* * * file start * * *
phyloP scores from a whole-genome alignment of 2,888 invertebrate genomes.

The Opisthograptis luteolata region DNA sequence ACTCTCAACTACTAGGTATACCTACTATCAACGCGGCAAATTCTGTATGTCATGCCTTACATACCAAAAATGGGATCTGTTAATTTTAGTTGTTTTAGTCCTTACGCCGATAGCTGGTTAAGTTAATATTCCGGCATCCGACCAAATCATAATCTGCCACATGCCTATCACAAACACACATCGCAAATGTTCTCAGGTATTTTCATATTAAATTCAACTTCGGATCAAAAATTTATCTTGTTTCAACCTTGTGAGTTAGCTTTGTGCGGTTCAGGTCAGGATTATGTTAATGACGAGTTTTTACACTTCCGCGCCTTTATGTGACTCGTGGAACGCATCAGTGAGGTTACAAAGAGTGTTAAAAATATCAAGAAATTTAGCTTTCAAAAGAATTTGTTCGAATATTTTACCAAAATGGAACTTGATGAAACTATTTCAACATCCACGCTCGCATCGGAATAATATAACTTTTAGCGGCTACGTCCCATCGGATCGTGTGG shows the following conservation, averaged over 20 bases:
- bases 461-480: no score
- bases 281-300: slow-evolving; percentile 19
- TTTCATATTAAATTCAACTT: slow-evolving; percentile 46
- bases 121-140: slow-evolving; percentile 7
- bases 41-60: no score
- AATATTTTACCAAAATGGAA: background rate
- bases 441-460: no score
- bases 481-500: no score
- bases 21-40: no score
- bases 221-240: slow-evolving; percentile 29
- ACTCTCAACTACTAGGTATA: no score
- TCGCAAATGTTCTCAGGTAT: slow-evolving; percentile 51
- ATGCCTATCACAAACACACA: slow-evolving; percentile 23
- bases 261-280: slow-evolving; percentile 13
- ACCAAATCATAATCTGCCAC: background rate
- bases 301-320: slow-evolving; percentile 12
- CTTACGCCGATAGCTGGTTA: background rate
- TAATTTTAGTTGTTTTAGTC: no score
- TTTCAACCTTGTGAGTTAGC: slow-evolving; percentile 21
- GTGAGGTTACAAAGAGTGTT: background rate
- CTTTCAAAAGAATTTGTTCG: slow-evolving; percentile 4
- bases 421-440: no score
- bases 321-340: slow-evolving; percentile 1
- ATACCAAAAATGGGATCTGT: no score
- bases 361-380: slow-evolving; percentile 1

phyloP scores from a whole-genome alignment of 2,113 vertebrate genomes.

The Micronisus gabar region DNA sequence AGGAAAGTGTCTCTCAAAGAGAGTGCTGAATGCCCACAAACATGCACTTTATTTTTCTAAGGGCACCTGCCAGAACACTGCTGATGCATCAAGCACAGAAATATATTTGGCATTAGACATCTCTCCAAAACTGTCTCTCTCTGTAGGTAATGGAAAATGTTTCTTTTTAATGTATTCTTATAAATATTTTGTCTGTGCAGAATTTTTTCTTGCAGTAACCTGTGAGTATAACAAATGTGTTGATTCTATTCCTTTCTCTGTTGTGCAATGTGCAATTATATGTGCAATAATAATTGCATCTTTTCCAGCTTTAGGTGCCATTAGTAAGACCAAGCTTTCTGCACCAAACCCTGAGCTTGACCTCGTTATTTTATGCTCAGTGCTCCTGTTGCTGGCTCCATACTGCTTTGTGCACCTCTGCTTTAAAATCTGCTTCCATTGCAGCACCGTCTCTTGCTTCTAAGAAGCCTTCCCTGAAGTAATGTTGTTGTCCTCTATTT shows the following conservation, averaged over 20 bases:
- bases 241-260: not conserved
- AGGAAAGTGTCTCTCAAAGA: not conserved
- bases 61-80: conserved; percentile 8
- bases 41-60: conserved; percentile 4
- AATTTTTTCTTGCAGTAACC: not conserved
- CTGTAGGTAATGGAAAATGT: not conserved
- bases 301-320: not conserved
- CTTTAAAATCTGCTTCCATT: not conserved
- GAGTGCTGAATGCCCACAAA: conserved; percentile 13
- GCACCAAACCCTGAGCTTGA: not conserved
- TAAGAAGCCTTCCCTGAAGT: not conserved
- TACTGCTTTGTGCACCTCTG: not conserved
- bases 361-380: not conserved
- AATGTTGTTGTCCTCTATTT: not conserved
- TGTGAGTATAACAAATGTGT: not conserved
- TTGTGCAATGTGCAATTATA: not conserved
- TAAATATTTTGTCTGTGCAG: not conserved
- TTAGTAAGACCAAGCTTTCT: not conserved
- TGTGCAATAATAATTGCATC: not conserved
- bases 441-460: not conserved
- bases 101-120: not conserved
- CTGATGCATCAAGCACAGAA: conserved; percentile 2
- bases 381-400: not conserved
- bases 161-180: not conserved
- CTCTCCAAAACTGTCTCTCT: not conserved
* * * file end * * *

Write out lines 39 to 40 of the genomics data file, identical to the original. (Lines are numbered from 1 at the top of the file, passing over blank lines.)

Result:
- GCACCAAACCCTGAGCTTGA: not conserved
- TAAGAAGCCTTCCCTGAAGT: not conserved